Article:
“What’s Happening in Xinjiang: An Account in Southern Xinjiang during a Visit with Several Party Cadres.”

Nmselese writes about their eye witness account as an ex-CCP journalist during a visit to southern Xinjiang in 2018. They document the differential treatments from the authorities towards Han Chinese and Uyghurs. For instance, at checkpoints, Han Chinese can get through easily while Uyghurs have to be searched thoroughly and many other banal, but revealing, details. Article in Chinese.

Gene A. Bunin, The Art of Life in Chinese Central Asia, 13 December 2019

“There Was No Learning at All”

Abridged first-person account of Xinjiang camp eyewitness Nurlan Kokteubai, delivered at the office of the Atajurt Kazakh Human Rights organization on November 5, 2019.

Gene A. Bunin, The Art of Life in Chinese Central Asia, 1 November 2019

“Because You Had to Do It Very Quickly, or You Could be Punished.”

A summary of the interview with Xinjiang camp eyewitness Tursunay Ziyawudun, done at the office of the Atajurt Kazakh Human Rights.

David Stavrou, Haaretz, 17 October 2019

A Million People Are Jailed at China’s Gulags. I Managed to Escape. Here’s What Really Goes on Inside

Rape, torture and human experiments. Sayragul Sauytbay offers firsthand testimony from a Xinjiang ‘reeducation’ camp.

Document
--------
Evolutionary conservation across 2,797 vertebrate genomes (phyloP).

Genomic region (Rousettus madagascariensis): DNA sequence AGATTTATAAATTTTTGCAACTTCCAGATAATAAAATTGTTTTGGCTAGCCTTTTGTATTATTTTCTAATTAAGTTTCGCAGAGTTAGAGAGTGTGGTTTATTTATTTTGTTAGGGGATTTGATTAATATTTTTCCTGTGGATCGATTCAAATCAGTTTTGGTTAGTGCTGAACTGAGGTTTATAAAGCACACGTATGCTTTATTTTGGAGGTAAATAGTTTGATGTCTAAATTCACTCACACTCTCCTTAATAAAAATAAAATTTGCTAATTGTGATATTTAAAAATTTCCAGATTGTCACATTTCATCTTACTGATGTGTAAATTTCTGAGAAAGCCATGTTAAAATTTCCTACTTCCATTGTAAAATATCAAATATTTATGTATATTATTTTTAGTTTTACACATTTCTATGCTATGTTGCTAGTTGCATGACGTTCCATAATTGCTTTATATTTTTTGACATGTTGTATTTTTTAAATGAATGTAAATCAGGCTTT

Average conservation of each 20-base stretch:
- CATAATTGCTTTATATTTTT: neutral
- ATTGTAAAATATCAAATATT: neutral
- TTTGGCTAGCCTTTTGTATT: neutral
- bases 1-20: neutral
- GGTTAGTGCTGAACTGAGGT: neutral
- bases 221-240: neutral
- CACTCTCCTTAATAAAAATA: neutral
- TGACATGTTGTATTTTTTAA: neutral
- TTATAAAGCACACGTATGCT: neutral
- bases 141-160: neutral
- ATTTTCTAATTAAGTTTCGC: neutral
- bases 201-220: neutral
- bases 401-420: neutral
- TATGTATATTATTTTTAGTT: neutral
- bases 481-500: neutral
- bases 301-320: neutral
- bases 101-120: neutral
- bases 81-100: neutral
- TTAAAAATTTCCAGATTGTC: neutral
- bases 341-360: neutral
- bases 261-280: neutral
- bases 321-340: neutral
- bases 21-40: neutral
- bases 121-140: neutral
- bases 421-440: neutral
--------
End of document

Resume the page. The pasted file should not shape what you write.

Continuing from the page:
Matt Rivers and Lily Lee, CNN, 9 May 2019

Former Xinjiang Teacher Claims Brainwashing and Abuse Inside Mass Detention Centers

A former employee at the camps recounts of horrific stories of abuse and indoctrination.

AFP, Hong Kong Free Press, 22 March 2019

Eat Pork, Speak Chinese, No Beards: Muslim Former Detainee Tells of China Camp Trauma

For Muslims in China’s re-education camps, indoctrination starts with early morning patriotic songs and sessions of self-criticism, and often ends with a meal of only pork, according to one exiled former detainee.

Katrin Kuntz, Spiegel International, 13 November 2018

An Inside Look at China’s Reeducation Camps

Ex-prisoners who have escaped across the border to Kazakhstan talk about their imprisonment.

The Surveillance State in Xinjiang

Rayhan Asat and Yunah Diamond, Foreign Policy, 15 July 2020

The World’s Most Technologically Sophisticated Genocide Is Happening in Xinjiang

This article describe the latest reports from Xinjiang which documents that Uyghurs have been forced to be sterilized, as well as caches of products with human hair that was forcefully removed from imprisoned Uyghurs. It also points out that China is a signatory to to the Genocide Convention and argues the US must take action.

Isobel Cockerell, Wired Magazine, 9 May 2019

Inside China’s Massive Surveillance Operation

Isobel Cockerell discusses both the system of surveillance in Xinjiang, as well as how escaped Xinjiang residents have been resisting digital oppression elsewhere.

Darren Byler and Timothy Grose, Dissent Magazine, 31 October 2018

China’s Surveillance Laboratory

Darren Byler and Timothy Grose discuss the various features of the surveillance state that has been implemented in Xinjiang, such as security checkpoints, mosque monitoring, and tracking biometric data.

Mercy A. Kuo, The Diplomat, 28 December 2017

Uyghur Biodata Collection in China

Mercy A. Kuo interviews Darren Byler for insights on the development of technology developing biometric data, the response from the Uyghur population, and policy implications for the future.